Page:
A Government spin doctor accused of groping a woman under her skirt is actually a feminist, according to an former cabinet member.
Baroness Tina Stowell told jurors that Richard Holden never showed “any signs of any sexism whatsoever”.
Holden, 32, an aide to former Defence Secretary Sir Michael Fallon, denies sexually assaulting the woman during an “over-the-top hug” at a party at his south London home.
The woman, now 24, is accused of giving “inconsistent” accounts to the Chief Whip and her boss Home Secretary Sajid Javid three months after it happened.
Baroness Stowell, a former Leader of the House of Lords, vouched for Tory media advisor Holden when she entered the witness stand at Southwark Crown Court.
Holden was a special advisor to Baroness Stowell and her successor Baroness Natalie Evans following the 2016 General Election.
Baroness Stowell told the court: “The fact that he was somebody who all people were happy to talk to and transact business with for me is testimony to his integrity.
“I never saw in him any signs of any sexism whatsoever, and indeed the contrary.
“I think if he ever saw or observed anybody being sexist, he would be quick to be critical with that kind of thing and he had a good relationship with other girls in the office.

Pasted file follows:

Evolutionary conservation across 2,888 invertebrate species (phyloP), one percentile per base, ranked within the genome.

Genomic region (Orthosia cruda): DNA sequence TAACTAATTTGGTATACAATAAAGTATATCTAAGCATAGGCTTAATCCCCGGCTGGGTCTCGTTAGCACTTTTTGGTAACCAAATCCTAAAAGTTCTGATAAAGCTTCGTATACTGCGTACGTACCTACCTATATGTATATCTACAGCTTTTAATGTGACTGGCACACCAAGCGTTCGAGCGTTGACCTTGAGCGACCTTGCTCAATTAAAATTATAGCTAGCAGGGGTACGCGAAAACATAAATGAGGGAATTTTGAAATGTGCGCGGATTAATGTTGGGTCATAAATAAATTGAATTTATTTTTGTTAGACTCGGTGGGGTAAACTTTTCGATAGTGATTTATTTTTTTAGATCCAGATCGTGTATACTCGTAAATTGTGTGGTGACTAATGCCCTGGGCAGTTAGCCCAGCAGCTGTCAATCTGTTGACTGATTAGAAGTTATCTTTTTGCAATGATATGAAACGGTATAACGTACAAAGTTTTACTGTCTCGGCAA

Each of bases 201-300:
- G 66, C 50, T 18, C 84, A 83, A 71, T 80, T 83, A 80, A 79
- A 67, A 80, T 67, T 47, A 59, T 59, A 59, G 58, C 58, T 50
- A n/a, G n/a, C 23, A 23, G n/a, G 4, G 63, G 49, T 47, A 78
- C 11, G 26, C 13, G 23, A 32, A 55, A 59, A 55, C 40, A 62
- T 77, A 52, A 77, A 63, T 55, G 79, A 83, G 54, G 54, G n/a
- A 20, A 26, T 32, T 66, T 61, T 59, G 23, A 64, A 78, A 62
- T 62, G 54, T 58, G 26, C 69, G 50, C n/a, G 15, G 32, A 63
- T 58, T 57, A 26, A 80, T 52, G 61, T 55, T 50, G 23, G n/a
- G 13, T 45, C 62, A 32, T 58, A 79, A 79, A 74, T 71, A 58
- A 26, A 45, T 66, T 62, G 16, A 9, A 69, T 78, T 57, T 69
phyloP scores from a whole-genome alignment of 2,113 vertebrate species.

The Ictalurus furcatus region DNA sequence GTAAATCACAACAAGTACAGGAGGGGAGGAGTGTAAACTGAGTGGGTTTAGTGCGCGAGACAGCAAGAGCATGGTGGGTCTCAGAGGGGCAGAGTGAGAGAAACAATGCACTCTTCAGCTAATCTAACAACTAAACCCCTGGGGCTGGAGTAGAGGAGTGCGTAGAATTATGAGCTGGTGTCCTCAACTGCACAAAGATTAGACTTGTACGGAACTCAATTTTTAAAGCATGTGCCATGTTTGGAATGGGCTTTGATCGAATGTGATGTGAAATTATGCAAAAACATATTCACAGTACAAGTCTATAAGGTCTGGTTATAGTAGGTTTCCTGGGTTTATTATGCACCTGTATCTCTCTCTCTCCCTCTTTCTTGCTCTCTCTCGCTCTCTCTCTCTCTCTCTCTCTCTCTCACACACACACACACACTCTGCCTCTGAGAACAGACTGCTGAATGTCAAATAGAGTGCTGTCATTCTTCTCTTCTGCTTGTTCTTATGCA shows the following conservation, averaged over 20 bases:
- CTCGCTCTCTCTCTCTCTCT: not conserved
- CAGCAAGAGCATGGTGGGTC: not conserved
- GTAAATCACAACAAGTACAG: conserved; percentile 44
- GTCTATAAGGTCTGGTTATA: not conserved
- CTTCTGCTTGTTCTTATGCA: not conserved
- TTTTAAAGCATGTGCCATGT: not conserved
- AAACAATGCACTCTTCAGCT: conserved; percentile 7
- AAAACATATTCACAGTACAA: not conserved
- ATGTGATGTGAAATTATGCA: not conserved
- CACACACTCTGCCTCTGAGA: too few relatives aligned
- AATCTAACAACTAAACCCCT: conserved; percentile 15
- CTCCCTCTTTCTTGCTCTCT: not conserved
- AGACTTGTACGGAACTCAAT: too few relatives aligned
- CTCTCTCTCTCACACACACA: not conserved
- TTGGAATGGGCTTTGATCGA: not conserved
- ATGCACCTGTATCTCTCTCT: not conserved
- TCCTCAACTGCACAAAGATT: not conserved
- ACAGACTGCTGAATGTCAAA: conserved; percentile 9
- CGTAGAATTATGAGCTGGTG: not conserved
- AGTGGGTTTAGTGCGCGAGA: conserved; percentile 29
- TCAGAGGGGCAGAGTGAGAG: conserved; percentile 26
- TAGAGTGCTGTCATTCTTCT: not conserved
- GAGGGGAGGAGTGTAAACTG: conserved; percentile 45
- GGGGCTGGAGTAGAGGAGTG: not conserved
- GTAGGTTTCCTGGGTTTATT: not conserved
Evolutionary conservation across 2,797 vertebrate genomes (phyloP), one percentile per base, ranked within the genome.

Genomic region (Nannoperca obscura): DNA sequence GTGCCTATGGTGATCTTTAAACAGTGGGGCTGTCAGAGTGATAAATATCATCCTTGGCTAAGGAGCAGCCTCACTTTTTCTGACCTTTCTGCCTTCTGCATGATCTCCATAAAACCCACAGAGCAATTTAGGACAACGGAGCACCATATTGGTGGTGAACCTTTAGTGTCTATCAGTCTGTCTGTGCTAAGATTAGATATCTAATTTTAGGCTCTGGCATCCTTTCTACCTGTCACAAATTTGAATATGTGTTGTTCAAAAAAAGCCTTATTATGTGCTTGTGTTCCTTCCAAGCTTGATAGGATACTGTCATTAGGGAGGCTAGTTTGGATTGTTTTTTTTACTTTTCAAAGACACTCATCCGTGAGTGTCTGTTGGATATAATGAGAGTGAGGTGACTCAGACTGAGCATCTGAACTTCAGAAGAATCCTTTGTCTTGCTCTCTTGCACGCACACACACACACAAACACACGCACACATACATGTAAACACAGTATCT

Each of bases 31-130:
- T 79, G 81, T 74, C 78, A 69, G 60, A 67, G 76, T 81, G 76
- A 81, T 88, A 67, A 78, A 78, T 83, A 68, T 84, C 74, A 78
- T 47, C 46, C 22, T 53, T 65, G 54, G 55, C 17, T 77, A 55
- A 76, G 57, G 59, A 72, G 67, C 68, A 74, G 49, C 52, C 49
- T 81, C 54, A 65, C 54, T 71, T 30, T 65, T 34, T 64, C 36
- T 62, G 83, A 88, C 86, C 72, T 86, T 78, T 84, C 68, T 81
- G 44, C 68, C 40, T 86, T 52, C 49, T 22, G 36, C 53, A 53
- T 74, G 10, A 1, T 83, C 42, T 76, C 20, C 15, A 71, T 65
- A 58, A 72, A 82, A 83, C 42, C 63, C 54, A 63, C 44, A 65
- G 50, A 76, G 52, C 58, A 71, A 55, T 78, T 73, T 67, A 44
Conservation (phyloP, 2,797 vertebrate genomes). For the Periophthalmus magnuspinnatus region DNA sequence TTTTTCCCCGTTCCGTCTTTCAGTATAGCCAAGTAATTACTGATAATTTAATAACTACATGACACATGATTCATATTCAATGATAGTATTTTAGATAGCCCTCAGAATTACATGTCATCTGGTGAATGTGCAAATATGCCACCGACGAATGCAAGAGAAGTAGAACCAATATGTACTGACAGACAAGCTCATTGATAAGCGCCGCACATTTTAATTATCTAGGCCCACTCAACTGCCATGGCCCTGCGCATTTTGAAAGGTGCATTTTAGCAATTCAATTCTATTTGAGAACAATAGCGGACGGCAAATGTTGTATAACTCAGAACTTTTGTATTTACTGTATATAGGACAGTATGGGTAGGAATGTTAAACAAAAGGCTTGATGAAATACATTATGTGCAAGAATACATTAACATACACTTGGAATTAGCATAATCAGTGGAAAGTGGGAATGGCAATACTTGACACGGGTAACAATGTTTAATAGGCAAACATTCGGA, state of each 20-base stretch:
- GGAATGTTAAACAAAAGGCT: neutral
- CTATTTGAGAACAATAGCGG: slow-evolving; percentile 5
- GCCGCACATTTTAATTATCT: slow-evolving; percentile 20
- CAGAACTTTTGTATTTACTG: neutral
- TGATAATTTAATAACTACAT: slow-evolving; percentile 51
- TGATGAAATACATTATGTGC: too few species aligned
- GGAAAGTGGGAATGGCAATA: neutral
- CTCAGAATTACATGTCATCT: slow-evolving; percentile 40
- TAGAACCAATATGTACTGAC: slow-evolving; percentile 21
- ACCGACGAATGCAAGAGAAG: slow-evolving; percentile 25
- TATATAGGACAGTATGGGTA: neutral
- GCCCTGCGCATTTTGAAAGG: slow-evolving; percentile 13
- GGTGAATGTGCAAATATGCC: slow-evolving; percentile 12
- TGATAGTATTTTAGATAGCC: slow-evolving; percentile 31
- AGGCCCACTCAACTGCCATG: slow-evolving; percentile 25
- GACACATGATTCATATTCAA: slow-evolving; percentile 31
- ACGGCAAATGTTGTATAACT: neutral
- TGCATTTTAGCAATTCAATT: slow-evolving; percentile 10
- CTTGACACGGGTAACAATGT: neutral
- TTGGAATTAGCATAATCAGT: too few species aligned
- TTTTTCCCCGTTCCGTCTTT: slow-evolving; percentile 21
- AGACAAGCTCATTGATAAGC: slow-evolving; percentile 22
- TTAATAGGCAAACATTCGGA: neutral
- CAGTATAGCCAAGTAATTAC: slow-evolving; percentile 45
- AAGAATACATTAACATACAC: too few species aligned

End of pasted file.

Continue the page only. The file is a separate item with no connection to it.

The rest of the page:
“I feel he is somebody, as I say, who demonstrates at all times a character which was positive.”
Holden attacked his victim after announcing he was in a relationship at the party in December 2016, jurors heard.
His girlfriend Charlotte Ivers said she started dating Holden the month before the alleged incident and they announced they were an “item” at the party.
Miss Ivers said: “We made it public on the night of the party and on an ongoing basis for the rest of the week.”
Sarah Whitehouse QC, prosecuting, played down “inconsistencies” in the victim’s seven accounts of the incident in her closing speech to the jury.
She said : “You are entitled to ask why would this young woman lie about this embarrassing and shameful event, why would she lie to her frinds, to the Chief Whip, to the Home Secretary, to you on oath in this court, to the police and in a witness statement, why?
“This was a large rock thrown in to a calm pool, you might have thought, which caused waves for everybody involved in it.
“[The victim] had nothing to gain by going to the police with a made-up story, you might think, and she had a great deal to lose.”
Holden, of Kennington, south London, denies one count of sexual assault.
The trial continues.